Their next Qi 2011 event is taking place 13-14 October 2011 in Singapore and has been themed ‘Meeting of Asia’s Best Minds on Innovation’.


The idea of the theme came from one of last year’s speakers, President Jose Ramos-Horta of Timor-Leste, who said: "What you do is gathering Asia’s best minds. You focus the talks on solutions and innovations and you don’t need to say sustainable because everything has to be that anyway."


Those coming to their events are already convinced or curious, and most definitely aware that about Asia constituting the early adopters, who understand the need for all of us doing our bit to make the needed structural changes to how we live.


The summit, as well as Qi innovation workshops, have proven to invigorate people to think and act according to how their decisions will affect future generations, becoming proactive instead of reactive.


Out-of-the-box ideas already realized are presented and new collaborations lead to churning out creative solutions.


“We’ve had several speakers and sponsors who are now working together on projects.

It's the ‘how?’, ‘what to do about it?’, and ‘where do we go from here?’ that matters and that is an inspiring area to be in because it simply means that every day I meet amazing people and social entrepreneurs who create new businesses and projects. They are the ones who are going to drive it,” she said.


She added: “I also meet people who are inside the companies, pushing the environmental and social agenda.”


“It is really a part of something bigger and we are the forefront of sustainable innovation in Asia."


"We are a movement so if companies want to be part of it, they can join in, and the ones that wish to explore further, can negotiate with us about consultancy services that are more on a case-by-case, customized to their needs."


How does Kristine deal with the very obvious prevailing lack of consideration for the relationship between economic growth and sustainability?


“I am stepping out of the box, instead of standing in there. Let’s forget for a second about economic growth as the only way forward. Let’s think about how you can create a society that has some kind of economic model, that is financially sustainable but also embracing the people and the planet, and we’re not talking about going back to the Stone Age.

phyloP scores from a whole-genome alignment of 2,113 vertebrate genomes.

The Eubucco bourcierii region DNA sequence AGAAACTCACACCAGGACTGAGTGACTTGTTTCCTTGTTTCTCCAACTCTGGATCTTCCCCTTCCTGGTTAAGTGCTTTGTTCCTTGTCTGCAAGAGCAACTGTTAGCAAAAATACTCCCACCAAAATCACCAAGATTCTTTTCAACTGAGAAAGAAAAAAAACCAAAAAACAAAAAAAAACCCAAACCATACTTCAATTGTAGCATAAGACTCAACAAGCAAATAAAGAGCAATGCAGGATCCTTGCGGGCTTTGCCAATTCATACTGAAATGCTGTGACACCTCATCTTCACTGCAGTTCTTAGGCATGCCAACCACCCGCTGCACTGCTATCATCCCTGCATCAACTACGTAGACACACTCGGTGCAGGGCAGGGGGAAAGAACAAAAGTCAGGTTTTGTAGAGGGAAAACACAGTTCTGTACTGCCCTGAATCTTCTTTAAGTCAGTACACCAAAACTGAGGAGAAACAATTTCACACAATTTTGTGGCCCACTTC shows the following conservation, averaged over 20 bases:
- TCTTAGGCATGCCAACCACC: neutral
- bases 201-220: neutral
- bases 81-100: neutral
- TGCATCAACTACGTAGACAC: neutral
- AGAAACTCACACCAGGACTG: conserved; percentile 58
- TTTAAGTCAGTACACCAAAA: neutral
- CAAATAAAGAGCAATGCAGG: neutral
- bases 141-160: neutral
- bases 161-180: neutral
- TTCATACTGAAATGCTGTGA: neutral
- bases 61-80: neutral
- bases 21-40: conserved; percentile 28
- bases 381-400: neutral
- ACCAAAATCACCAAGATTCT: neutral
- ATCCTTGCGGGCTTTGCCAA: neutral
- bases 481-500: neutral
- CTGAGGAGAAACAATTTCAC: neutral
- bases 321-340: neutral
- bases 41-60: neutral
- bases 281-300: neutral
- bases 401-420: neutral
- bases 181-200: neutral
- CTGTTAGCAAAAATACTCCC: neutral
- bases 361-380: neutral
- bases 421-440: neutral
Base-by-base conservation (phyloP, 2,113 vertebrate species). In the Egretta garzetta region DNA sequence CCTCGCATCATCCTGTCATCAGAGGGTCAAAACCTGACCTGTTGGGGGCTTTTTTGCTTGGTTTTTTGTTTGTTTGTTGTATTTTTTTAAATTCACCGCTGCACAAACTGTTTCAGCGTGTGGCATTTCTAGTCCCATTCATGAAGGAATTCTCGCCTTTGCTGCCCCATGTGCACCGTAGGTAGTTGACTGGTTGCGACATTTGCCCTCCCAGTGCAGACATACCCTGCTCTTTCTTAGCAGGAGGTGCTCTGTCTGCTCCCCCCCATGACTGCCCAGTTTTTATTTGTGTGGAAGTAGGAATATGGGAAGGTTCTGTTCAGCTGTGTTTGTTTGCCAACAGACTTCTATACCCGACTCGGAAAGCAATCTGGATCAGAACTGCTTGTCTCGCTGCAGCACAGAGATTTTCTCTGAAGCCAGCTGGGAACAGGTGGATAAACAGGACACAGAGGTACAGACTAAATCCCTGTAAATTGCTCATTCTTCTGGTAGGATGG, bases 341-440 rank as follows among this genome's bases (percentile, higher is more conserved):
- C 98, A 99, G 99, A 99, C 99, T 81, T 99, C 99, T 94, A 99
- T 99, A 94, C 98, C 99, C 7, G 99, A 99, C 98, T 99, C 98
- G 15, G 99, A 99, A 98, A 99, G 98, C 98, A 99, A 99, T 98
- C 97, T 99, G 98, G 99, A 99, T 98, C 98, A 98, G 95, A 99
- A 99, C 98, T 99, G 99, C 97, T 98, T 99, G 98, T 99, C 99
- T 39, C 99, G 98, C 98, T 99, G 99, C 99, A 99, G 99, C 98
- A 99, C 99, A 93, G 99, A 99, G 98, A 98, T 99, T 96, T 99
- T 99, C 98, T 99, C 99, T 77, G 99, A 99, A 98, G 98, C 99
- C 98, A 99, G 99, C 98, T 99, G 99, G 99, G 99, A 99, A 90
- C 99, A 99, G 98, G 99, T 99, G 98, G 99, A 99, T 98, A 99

That is the big idea I am conveying to people who are doing this in various fields.

 For example, what if all the stock exchanges are rating not only the financial but also the social result, and potentially the environmental result? This is what Impact Investment Exchange Asia is doing, creating the world’s first social stock exchange.


What if we created rural-urban areas, villages that are so attractive that you’d want to stay? What if we got into not using oil but energy from sugar palms like Willie Smits is pioneering?”


Kristine goes on to list examples from the last summit, chocolate bars that contribute to planting trees, a one-car-per-family rule, fashion bags that provides poor women education, cruises that protect endangered species, etc. All of these are concrete steps for what we can do tomorrow.


“Why don’t we? Let’s get started! That’s what we want to show. Hopefully we will start some waves of change. Actually we can see that we’re doing that already,” she expressed.


Also, the governments and policy makers play a key role in ensuring all reasonable and economically viable measures are implemented to provide the balance between human progress and nature’s preservation.


“The pricing is very important to really create the framework for pushing this motive forward. As long as energy such as oil and electricity is cheap, we won’t have the big breakthroughs because the [renewable] alternatives are too expensive. I don’t think people can push this through, neither can businesses, if they can’t make money out of it. But the governments can make it expensive to do bad things and cheaper to do good things. Politicians are using the voters as an excuse, but I do believe it is time for being bold now.”


“Positive change can be achieved, it just takes action,” she passionately concludes.